Mixing with a plan

This is a very simple guide on how to structure a mix. Getting rid of the clutter is possible if you trust the process and keep it simple: all you have to do is follow these four simple steps each time, at least until you’re confident enough and you can hear what needs doing before you even pay close attention.

The guide below is not just for beginners: it’s for anyone who spends weeks mixing something that should be mixed in one day, i.e. most tracks.

Also this works in conjunction with the Mixing Template and it’s part of a holistic Mixing System, check the relative blog sections for more in depth knowledge.

Here’s the four steps you ought to follow each time to mix successfully and have a good time:

  • balance your levels
  • balance the panning
  • work on eq and compression
  • add effects

it really is that simple.

  1. Balancing the levels

We open our template and import all the tracks, we quickly check that everything is alright and then we start mixing: this is the most important phase of any mix, at this stage we establish relationships between the instruments and assign priorities that we will mantain throughout the mix.

Many will object that panning and eq will actually alter the levels: it doesn’t matter because (as long as we balanced our levels properly in the first place) whenever we process a sound we know how loud/quiet it should be in the mix and we can easily keep it at that level. It sounds complicated but it isn’t, it’s very easy and time efficient.

Most importantly, how do we balance our levels? We have to establish a hierarchy, something needs to be quiet so that something else can be loud. Many songs would have the vocals as their main instrument, followed by the drums, guitars, bass etc… but it doesn’t have to be like that every time: you will find commercial releases where the guitar is actually louder than the drums, or the vocals are quieter than the drums etc…so the best thing to do is check some references and try different options, see what works for the song in question.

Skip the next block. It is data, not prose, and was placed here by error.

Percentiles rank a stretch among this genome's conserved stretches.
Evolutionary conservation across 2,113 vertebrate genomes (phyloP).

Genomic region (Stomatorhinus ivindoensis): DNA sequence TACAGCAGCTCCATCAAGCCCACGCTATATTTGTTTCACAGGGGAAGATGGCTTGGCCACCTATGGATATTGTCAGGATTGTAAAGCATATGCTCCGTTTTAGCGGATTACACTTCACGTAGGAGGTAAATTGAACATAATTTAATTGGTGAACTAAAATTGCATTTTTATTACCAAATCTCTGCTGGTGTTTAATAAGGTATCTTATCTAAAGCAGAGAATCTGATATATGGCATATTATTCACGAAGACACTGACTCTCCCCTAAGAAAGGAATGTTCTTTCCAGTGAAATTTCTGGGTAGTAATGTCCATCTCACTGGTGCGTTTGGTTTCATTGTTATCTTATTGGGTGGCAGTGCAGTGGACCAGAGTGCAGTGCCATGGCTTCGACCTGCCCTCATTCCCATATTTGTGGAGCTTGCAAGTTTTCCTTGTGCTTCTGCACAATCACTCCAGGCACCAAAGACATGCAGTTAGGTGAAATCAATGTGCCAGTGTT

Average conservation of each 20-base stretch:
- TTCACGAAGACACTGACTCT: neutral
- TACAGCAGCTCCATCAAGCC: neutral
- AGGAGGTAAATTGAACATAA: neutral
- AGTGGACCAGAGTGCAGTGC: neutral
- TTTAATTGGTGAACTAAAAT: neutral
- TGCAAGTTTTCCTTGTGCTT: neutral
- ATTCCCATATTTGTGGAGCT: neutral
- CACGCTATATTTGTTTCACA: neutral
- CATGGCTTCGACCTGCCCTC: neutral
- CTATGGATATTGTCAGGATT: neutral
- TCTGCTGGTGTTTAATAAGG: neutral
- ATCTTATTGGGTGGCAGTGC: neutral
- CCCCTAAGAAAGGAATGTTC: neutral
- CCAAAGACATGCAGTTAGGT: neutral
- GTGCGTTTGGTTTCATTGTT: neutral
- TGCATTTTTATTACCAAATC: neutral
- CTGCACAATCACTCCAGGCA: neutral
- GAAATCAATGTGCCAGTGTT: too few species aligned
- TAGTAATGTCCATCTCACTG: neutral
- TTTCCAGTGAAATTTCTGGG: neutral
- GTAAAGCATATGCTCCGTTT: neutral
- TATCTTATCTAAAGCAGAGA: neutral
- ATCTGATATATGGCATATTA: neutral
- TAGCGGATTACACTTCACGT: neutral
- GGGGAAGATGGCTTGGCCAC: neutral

Decide what’s your main instruments and gently add the others, one at a time, creating the structure and the hierarchy for your mix. If an instrument has a wide dynamic range you might not be able to find the “right” volume for it, you can either use volume automation or compression (or both) to control its dynamics.

Also, if you are not sure about certain relationships between levels just try different options and see what works: try for example picking a different main instrument and structuring your “volume hierarchy” in different a way, start from scratch a couple of times until you’re happy with the results.

  1. Panning

Panning is a very powerful technique, when placing instruments in the stereo field bear in mind a few monumental concepts:

  • hard panned instruments stand out
  • low frequencies belong to the center of the mix
  • too many stereo tracks will result in a tasteless blob

First decide what stays in the center: instruments with a big low end (kick, bass etc…) have to stay in the mid. For instruments that need panning, try hard panning (100% left or right) and see if it works, if it doesn’t you can move them towards the center until you’ve found the right spot.

Two similar tracks hard panned (e.g. two similar backing vocals, rhythm guitars etc…) will sound nice and have some depth, and you will hear examples of this in many mixes, however, they would stand out more and have real depth if they were recorded with different tones (e.g. backing vocals made by different people, guitar tones made with different amps), so if you have let’s say four backing vocal parts (two recordeby by person A. and two recorded by person B.) try panning the two A. to the left and the two B. to the right if you really want them to stand out, otherwise have one A. and one B. to each side if you don’t want them to stand out but rather blend them in the background. Be aware of both possibilities.